In critiquing the subliminal eroticism of patriotic Mexican images, De la Garza incorporates kitsch ele-ments from the commercial Aztec iconography that appeared in Jesús Helguera’s almanacs of the 1940s, school monographs, and mythical scenes exalted by the Golden Age of Mexican Cinema. This scene’s camp aesthetic is bolstered by the velvet frame and lace and plastic flowers. At the back of the canvas, the artist has inscribed a quote from the song “Amor gitano” [Gypsy Love] by José Feliciano—“Toma este puñal, hábreme [sic] las venas, déjame sangrar” [Take this dagger, open my veins, let me bleed]—as a melodramatic scene of spite.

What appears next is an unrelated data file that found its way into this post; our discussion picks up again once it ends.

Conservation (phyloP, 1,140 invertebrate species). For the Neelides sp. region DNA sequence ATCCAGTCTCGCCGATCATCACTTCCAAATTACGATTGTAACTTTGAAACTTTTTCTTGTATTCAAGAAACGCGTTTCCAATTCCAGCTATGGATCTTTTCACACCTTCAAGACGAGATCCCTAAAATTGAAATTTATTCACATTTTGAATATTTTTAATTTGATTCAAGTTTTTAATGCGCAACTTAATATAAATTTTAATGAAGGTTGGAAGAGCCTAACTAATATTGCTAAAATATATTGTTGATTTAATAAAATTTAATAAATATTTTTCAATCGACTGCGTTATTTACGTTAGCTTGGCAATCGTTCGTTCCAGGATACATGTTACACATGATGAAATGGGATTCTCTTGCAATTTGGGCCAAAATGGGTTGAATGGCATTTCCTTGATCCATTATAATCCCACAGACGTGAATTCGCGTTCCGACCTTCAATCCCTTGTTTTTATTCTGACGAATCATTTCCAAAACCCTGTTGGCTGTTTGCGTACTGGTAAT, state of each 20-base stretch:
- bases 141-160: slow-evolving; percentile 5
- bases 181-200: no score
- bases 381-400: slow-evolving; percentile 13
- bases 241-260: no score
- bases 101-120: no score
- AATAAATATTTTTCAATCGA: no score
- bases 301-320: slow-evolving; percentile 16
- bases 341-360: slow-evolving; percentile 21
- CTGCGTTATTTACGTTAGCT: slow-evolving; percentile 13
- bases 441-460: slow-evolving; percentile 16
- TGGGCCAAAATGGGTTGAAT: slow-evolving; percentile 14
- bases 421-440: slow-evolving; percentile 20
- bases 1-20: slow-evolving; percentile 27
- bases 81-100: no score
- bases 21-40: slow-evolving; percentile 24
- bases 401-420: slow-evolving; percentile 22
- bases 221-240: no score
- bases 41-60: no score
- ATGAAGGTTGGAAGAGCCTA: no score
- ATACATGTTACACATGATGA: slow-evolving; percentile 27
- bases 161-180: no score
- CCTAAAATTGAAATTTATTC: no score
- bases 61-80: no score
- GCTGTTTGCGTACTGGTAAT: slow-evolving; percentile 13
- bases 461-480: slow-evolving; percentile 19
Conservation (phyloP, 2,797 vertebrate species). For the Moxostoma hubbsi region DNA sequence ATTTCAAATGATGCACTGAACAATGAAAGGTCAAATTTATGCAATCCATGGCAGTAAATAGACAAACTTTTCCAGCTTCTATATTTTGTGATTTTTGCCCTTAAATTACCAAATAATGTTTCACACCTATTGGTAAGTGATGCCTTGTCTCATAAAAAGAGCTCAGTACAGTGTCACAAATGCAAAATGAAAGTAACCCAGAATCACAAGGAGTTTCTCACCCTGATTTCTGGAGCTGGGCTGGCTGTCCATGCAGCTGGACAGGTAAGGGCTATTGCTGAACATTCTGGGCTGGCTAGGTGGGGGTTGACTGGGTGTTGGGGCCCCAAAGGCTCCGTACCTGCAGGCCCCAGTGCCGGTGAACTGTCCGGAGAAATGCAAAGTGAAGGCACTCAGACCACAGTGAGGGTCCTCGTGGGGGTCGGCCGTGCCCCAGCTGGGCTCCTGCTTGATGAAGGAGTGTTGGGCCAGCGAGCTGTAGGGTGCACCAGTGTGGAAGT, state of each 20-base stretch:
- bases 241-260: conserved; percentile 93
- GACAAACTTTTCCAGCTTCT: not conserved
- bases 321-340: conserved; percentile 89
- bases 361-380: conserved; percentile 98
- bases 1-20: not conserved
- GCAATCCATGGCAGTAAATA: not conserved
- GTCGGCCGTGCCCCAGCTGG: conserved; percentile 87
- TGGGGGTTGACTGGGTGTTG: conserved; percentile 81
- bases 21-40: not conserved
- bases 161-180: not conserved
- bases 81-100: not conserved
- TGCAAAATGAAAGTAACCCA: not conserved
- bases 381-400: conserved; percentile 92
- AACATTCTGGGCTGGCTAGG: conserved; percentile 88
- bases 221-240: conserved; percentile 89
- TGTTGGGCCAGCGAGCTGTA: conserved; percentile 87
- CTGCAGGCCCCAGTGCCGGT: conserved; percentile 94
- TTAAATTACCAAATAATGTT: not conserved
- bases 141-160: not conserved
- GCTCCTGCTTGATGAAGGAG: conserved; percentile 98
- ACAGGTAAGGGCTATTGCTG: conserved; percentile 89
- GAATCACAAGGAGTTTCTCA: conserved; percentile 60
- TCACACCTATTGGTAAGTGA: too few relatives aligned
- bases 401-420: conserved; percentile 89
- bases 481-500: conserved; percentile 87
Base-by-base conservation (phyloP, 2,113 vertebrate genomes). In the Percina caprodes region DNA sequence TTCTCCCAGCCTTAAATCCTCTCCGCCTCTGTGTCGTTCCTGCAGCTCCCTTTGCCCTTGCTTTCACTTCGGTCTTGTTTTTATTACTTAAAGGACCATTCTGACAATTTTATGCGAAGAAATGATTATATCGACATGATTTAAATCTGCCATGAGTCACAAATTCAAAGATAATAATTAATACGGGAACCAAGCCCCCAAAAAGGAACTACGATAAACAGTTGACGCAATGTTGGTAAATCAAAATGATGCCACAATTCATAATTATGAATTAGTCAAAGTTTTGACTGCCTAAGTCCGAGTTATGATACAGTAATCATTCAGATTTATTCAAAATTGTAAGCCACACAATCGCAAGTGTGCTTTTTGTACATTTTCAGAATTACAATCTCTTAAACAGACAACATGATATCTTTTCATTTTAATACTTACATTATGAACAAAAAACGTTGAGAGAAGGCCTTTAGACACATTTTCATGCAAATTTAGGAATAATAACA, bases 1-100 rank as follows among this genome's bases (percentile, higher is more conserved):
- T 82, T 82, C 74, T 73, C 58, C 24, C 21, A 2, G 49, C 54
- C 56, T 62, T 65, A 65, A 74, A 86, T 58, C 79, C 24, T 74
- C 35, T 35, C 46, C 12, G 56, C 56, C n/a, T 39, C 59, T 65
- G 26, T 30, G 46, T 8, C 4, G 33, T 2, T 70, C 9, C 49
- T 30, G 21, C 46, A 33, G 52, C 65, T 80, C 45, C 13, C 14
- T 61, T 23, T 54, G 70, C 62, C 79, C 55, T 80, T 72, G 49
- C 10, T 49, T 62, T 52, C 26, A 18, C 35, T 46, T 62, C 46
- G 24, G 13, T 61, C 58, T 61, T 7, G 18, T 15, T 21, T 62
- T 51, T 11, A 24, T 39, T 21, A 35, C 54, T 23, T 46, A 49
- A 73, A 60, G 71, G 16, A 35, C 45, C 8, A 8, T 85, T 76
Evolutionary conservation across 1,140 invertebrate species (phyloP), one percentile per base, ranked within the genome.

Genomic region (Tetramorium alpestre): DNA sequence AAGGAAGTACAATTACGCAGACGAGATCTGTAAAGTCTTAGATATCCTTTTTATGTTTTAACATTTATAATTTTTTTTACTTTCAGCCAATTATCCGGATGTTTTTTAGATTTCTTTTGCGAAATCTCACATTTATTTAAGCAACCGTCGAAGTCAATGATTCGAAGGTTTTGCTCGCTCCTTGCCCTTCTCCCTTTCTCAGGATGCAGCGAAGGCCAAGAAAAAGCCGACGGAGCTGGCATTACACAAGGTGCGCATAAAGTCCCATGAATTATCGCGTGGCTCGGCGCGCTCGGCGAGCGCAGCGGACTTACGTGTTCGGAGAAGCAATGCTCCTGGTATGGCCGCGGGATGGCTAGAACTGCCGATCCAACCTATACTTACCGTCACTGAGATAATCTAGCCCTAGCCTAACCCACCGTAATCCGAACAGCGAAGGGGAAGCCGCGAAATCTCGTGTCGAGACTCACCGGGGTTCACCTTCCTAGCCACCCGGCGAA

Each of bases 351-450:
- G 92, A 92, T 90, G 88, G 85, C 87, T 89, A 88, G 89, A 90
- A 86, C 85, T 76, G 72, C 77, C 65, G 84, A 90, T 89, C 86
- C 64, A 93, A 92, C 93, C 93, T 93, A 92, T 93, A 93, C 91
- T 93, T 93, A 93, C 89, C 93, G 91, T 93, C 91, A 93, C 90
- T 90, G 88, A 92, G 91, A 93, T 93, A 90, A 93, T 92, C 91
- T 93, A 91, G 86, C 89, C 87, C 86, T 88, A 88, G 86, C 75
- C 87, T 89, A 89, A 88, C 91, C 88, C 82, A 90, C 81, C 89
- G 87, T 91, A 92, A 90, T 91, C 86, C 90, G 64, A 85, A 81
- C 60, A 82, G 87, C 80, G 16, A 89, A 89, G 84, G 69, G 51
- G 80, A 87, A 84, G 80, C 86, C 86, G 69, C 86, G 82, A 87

Cuauhtémoc is portrayed ironically, and on an almost human scale, as a trim, muscular, effeminate hero with darkly outlined lips and eyebrows and clad in a small loincloth dyed the colors of the Mexican flag. This attire is, in itself, blasphemous: it both covers and accentuates the hero’s genitals, depicting them on the verge of erection, an intimation of a largely narcissistic drive.

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Cuauhtémoc (Captura de Cuauhtémoc. “Toma tu puñal, hábreme [sic.] las venas, déjame desangrar, etc. etc.”), 1986
The Capture of Cuauhtémoc: “Take your dagger, open my veins, let me bleed, etc. etc.”
Acrylic and oil on canvas, velvet, and paper flowers
Acquisition with funds from the Presupuesto de Egresos de la Federación, 2014